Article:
The Diet passed a bill Wednesday to extend restrictions on the opening of new shops selling alcohol in “highly competitive” areas for another year to protect small and midsize liquor stores.
The House of Councilors unanimously approved the bill, which cleared the House of Representatives in late July.
Alcohol sales were liberalized in principle in September 2003. At the same time, however, the government enacted a law restricting the opening of new liquor stores at 1,200 locations designated as “highly competitive” areas, for a two year period.
The law is intended to protect long-standing small and midsize liquor shops from having to compete with large retailers, including supermarkets and convenience stores.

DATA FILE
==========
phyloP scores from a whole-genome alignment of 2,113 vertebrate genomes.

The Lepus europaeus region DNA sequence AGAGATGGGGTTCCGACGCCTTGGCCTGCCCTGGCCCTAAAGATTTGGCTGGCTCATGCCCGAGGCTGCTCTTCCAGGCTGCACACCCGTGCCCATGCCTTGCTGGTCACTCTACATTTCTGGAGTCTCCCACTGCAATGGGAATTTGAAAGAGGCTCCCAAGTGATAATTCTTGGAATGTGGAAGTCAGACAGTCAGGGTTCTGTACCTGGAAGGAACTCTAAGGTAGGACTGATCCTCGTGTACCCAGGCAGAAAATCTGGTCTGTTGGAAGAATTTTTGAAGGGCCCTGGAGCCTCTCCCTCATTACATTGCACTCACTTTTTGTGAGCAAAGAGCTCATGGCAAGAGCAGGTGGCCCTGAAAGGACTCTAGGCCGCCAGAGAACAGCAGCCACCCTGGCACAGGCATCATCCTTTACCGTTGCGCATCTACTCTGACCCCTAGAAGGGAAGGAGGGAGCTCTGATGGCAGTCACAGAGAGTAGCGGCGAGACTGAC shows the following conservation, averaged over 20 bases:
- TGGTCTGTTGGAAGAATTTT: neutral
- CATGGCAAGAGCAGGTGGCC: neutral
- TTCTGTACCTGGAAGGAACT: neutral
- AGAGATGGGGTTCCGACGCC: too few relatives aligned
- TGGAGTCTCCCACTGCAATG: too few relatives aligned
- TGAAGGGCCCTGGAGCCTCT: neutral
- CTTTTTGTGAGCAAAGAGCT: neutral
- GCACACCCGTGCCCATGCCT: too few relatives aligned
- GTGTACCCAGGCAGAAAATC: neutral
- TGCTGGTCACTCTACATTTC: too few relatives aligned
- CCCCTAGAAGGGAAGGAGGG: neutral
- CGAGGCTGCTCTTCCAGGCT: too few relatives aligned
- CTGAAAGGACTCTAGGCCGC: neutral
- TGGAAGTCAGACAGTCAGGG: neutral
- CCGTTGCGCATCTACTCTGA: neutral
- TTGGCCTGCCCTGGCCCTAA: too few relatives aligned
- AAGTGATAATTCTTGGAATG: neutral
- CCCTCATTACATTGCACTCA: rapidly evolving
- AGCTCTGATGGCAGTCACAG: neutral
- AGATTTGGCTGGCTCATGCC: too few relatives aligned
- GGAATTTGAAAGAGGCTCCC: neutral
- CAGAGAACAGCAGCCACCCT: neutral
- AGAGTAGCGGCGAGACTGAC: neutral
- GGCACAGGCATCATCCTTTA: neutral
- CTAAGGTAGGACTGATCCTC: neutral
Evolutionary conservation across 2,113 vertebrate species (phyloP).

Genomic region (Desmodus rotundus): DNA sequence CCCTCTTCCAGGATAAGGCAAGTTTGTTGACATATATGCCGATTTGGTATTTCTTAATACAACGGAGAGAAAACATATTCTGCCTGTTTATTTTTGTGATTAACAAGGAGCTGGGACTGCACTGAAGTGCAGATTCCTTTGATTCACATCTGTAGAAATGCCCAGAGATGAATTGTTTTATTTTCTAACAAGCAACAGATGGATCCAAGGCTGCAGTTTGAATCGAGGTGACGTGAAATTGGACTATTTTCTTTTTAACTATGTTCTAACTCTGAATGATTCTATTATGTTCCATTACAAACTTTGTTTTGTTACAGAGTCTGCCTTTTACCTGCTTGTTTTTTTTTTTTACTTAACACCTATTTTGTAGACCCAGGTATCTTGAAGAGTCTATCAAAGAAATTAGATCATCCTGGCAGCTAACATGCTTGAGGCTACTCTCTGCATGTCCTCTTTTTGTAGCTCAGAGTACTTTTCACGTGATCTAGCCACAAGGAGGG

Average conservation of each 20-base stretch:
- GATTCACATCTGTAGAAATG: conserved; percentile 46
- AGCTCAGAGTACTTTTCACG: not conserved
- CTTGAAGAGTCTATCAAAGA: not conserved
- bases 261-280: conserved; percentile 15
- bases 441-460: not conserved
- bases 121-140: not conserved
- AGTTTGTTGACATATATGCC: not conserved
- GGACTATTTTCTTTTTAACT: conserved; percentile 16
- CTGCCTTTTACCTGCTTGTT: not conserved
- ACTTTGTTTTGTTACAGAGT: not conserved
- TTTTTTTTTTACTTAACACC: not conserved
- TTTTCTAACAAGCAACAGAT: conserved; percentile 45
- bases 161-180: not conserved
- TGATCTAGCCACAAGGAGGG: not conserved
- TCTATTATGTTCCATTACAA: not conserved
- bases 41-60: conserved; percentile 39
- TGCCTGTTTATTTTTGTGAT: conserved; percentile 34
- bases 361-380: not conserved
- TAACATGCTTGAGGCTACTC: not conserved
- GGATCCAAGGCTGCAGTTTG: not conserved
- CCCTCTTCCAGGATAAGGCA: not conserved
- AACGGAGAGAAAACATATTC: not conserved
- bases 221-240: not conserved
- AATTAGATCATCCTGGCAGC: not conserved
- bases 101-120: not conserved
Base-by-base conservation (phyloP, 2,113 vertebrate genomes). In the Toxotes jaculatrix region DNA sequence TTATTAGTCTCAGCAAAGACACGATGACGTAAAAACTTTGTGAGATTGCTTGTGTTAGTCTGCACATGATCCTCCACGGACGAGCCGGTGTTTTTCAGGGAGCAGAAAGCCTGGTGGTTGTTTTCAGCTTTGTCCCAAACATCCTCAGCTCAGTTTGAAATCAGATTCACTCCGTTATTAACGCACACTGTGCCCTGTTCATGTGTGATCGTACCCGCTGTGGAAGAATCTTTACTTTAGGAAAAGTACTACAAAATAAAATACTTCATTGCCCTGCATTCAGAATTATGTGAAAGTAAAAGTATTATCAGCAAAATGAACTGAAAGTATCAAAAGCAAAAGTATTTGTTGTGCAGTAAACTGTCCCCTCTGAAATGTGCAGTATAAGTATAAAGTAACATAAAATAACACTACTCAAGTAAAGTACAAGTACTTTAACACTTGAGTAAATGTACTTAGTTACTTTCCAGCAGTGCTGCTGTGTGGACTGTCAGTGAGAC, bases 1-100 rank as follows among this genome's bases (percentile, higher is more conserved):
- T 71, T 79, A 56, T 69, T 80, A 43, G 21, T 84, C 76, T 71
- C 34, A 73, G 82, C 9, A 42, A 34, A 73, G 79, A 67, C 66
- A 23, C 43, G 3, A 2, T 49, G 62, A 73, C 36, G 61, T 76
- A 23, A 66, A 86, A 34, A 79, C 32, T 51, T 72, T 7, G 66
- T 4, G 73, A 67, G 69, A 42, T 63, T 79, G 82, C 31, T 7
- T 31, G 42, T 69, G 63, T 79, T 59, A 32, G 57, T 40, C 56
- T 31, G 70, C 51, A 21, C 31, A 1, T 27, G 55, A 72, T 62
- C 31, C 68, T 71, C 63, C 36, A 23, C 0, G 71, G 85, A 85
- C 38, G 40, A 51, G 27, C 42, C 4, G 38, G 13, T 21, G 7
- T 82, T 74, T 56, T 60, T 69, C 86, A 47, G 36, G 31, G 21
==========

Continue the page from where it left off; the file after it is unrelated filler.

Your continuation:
Fewer consumers are buying from their local liquor shops, preferring to drive to the big retailers and buy large amounts of alcohol.
Weak liquor shops inside or outside the designated areas have already been forced to exit the market, an industry source said.
Supermarket and convenience store chains criticized the extension for stopping new entrants into the market, saying it runs counter to the government’s policy of promoting deregulation.
Small and midsize liquor shop owners have said they wanted the extension so that large retailers could take the year to introduce effective measures to prevent minors from purchasing alcohol.
In a time of both misinformation and too much information, quality journalism is more crucial than ever.
By subscribing, you can help us get the story right.